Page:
- The Washington Times - Tuesday, January 18, 2005

President Bush yesterday told thousands of U.S. military members and their families that despite their sacrifices during wars in Afghanistan and Iraq, “much more will be asked of you in the months and years ahead.”

“In Afghanistan and Iraq, the liberty that has been won at great cost now must be secured,” the president said at his first inaugural event of the week, “Saluting Those Who Serve,” which honored the men and women of the U.S. armed forces.

“We still face terrorist enemies who wish to harm our people and are seeking weapons that would allow them to kill on an unprecedented scale. These enemies must be stopped, and you are the ones who will stop them,” Mr. Bush said to cheers from Army soldiers and “hoo-rahs” from Marines packed into the MCI Center.

The president said that while “the road ahead will be difficult and dangerous,” the armed forces allow America to “proceed with courage and with confidence.”

“History moves toward freedom because the desire for freedom is written in every human heart. And the cause of freedom is in the best of hands — the hands of the United States armed forces,” he said to more cheers.

The first inaugural event of the week was somber, with a cavalcade of stars, singers, and even a former president, reading emotional letters from soldiers who served in each of America’s wars. Former President George Bush read the letter he had written his parents after his bomber was shot down in World War II.

The president was also sober, praising members of the active military, wounded troops, more than 60 congressional Medal of Honor recipients, and family members of “our fallen soldiers.”

“Many here today have endured long separations from your families. We understand that, and we thank you for that. Some are preparing to do so. Others have suffered terrible injuries, wounds you will carry with you for the rest of your lives,” he said.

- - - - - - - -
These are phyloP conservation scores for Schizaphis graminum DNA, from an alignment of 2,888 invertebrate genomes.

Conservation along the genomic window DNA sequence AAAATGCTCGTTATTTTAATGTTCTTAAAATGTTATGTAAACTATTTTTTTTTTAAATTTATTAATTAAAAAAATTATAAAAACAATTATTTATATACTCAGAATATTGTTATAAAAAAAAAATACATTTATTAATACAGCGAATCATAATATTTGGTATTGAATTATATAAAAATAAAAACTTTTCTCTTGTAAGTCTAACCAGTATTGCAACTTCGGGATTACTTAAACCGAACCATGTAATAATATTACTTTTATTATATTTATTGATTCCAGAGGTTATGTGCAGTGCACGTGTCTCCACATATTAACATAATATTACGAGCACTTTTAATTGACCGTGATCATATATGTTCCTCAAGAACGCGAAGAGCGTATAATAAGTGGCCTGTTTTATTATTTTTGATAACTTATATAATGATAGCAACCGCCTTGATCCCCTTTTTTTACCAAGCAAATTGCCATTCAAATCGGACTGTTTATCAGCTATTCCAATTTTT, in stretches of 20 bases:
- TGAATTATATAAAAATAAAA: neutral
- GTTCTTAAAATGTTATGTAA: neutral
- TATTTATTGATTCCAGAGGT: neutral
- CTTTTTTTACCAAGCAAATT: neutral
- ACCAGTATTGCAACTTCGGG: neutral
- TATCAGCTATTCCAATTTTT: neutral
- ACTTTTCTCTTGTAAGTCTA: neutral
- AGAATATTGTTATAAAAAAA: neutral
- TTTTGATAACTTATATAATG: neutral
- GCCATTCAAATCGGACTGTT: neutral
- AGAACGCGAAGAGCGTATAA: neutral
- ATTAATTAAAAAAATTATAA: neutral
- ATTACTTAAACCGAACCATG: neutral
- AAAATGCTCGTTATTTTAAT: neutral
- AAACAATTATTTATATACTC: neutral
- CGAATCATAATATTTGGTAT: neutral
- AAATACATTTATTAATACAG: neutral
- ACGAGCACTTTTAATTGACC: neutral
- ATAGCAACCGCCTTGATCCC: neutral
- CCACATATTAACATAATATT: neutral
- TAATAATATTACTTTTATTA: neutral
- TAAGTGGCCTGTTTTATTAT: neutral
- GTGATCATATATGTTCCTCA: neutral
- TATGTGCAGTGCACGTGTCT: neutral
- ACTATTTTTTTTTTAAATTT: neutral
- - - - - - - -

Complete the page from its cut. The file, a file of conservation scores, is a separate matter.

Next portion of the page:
Opening the inaugural ceremonies, Mr. Bush mused about the 229-year custom of celebrating American democracy with balls and parades.

“With the election behind us, the American people come together in unity to celebrate our freedom,” he said. “A presidential inauguration is a testament to the power of democracy, a symbol of our confidence in the popular will and a sign of hope for freedom-loving people everywhere.”

The two-hour extravaganza included performances by some of the country’s top recording artists, including country singer Darryl Worley, who performed his hit, “Have You Forgotten?”

“I hear people saying we don’t need this war/I say there’s some things worth fighting for/What about our freedom and this piece of ground?/We didn’t get to keep ‘em by backing down,” he sang to thunderous applause from the crowd, which included Vice President Dick Cheney and Defense Secretary Donald H. Rumsfeld.

TV star Kelsey Grammar emceed the event, which included a segment by “Saturday Night Live” comedian Darrell Hammond, who performed his trademark impersonations of Mr. Rumsfeld and former President Bill Clinton.

Turning serious, Mr. Hammond implored: “Mr. President, can’t you do anything about Brad and Jennifer?”

Mr. Bush yesterday also attended two private receptions for supporters — one for Republican National Committee members and the other hosted by Jeanne Johnson Phillips, chairwoman of his inaugural committee, which raised the millions in private donations that funded the bulk of the events.

Later yesterday, he attended “America’s Future Rocks Today,” a youth event that included performances by singers Hilary Duff, “American Idol” Ruben Studdard and rock bands 3 Doors Down, Fuel and Boxkar.

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